'I didn't choose myself,' says Coley
Reggae Boyz assistant coach says he’s up to the task to make Jamaica proud
GROS ISLET, St Lucia — He is a young man tasked with a challenging job, but the confidence he exudes suggests one who is not about to shirk the responsibility.
The name Miguel Coley was little known in Jamaica's football circles before the 2013 schoolboy season.
He was in charge of Norman Manley High for five years with moderate success on the field.
But Jamaica College's refreshing style of attacking football in winning the Manning Cup and all-island Olivier Shield titles last year steered some attention his way, and a few shrewd onlookers took good notice.
But unparalleled prominence came when Reggae Boyz head coach Winfried Schaefer, on a new four-year contract after a brief stint last year, named the 31-year-old his assistant.
To complement that choice, Coley is also the head coach of the Under-23s -- a unit that Schaefer has noted is integral to the future of football in the island.
Public opinion has been split.
Some met the choice with consternation.
The naysayers claim he has little experience compared to the dozens of others who have coached at the highest level in local club football. Others feel that Coley, soft-spoken but seemingly assured, is just the man to be the 64-year-old Schaefer's right-hand support.
"People talk about me being inexperienced, yes, I will admit that, but I can guarantee that in a hurry I will be on top of my game because I'll do the necessary work and it is within my capacity to do that," Coley told the Jamaica Observer on the senior team's friendly international tour of the Eastern Caribbean.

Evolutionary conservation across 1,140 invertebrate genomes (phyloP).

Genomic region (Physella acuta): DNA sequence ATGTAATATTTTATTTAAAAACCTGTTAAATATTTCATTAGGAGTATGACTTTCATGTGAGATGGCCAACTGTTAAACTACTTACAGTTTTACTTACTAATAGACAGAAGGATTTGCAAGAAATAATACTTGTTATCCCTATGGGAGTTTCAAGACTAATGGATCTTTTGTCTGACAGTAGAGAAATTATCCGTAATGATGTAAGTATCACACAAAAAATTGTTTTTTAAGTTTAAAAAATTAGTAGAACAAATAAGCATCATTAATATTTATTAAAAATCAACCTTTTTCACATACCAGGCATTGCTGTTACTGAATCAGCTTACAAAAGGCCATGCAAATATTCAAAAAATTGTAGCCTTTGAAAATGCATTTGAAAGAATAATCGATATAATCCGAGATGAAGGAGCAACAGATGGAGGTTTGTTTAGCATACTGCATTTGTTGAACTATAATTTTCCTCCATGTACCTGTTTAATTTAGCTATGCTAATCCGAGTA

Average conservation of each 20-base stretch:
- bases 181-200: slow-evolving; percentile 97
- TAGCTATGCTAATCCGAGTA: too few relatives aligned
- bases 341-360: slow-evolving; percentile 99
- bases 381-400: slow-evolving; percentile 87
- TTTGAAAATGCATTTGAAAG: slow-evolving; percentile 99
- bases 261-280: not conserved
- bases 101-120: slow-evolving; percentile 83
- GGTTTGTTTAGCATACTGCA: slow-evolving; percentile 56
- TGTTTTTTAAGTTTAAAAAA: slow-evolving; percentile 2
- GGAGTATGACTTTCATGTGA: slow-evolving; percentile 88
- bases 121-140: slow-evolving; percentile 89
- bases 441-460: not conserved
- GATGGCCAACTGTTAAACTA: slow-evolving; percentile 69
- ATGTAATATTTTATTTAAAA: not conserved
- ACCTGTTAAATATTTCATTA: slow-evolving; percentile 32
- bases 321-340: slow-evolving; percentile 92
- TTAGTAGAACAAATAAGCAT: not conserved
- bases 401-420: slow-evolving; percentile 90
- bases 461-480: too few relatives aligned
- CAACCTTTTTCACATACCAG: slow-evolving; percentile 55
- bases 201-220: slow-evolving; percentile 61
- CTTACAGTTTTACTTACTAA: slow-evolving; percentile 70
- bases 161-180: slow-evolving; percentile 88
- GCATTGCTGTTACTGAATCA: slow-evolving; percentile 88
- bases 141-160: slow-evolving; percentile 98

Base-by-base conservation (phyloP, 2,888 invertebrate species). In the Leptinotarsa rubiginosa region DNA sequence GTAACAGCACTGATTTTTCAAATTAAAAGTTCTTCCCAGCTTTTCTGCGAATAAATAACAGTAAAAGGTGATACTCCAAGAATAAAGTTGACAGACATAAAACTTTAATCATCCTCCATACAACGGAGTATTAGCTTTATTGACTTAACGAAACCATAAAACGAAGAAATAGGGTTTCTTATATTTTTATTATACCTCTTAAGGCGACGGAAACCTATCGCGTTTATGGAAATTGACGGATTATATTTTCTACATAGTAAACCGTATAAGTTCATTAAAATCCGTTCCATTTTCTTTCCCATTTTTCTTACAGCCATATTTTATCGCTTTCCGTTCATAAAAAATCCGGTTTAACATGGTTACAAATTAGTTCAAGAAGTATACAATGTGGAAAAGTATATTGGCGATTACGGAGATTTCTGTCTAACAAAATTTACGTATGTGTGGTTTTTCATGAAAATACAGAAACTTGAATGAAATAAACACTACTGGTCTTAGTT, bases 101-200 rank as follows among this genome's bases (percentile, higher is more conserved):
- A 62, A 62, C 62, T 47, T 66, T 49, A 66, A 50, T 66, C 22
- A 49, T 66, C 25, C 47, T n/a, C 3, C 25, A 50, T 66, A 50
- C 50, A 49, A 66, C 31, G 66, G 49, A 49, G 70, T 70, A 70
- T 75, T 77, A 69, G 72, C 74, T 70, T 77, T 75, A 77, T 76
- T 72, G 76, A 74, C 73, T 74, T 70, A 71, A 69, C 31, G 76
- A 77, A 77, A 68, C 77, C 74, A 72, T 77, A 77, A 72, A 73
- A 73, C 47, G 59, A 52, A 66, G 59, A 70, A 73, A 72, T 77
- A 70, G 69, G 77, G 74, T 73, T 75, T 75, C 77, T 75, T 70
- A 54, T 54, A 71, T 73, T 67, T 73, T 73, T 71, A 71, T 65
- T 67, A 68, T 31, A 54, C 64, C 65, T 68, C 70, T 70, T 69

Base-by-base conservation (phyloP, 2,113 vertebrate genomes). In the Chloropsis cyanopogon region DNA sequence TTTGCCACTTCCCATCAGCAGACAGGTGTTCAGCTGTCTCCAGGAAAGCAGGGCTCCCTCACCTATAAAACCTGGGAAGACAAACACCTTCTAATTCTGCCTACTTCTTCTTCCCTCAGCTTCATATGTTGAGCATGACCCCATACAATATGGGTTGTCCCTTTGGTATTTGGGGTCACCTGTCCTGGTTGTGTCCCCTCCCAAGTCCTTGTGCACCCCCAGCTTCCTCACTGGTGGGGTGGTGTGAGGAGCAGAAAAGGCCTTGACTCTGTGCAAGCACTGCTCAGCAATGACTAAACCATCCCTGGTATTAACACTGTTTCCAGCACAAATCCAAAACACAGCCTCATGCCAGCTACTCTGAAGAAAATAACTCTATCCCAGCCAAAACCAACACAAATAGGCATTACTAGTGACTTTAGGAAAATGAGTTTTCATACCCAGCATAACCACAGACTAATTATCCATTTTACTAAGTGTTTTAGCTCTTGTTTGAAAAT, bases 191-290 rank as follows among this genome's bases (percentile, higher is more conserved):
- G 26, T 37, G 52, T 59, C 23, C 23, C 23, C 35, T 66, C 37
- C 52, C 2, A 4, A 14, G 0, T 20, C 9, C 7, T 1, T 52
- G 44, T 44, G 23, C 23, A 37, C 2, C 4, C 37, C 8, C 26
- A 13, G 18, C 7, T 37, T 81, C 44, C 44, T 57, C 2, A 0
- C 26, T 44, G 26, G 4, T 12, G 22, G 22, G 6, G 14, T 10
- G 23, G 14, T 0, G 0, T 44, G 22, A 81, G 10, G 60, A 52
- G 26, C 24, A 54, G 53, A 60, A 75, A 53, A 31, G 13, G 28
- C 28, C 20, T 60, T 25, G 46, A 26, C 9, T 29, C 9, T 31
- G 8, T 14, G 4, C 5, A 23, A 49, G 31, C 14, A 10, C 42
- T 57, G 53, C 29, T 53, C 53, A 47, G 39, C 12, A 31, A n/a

"I didn't choose myself. Schaefer is a visionary, he knows what he is about and he has been here for a while, so it's not because I won the Manning Cup or the Olivier Shield. You can probably win a competition by playing squad games every day, but he sees some quality in me. He sees the person I am and he is willing to work with me and I'm willing to learn. I'm willing to do justice to the position and make Jamaica proud," the former Holmwood Technical student added.
Coley, who has played for the Mile Gully football team in Manchester, as well as former national champions Waterhouse FC, went closer to revealing the reason for the choice while he discussed a prickly trend in Jamaica.
"The difficulty you have sometimes is trying to teach the game because some kids just want to come and play football. They are used to playing squad games and so forth. So trying to stop the game, trying to teach them the correct way to control [the ball] and position themselves is sometimes a hard task," he explained.
The willingness to teach the game could have well been what the experienced Schaefer saw in Coley.
And the confident-talking aspirant seems to have an eagerness for the challenge akin to a child in a candy store.
Jamaica's football lovers were left disappointed after the inept displays in the final round of CONCACAF qualifying for the Brazil 2014 World Cup, but Coley said he welcomes the chance to be a part of the revamped programme that could land the country success for the Russia 2018 campaign.
An unbridled patriotism is almost tangible as the nostalgic wheels roll back to the successful run to France 1998.
"The opportunity to be the assistant national coach is good and one that I embrace, one that I know I can manage.
"As a coach there will always be expectations. But this is the country that you love and you want to see them (the fans) smiling. As a young man in 1997 when we qualified, you could see the euphoria.
"As a national team you have a social responsibility to the nation to maintain the pride. Our athletes are warriors and soon we will get it right," he said.
As a critical Jamaica public looks on, only time will tell if the wily Schaefer and the starry-eyed kid have the necessary ammunition to get it right.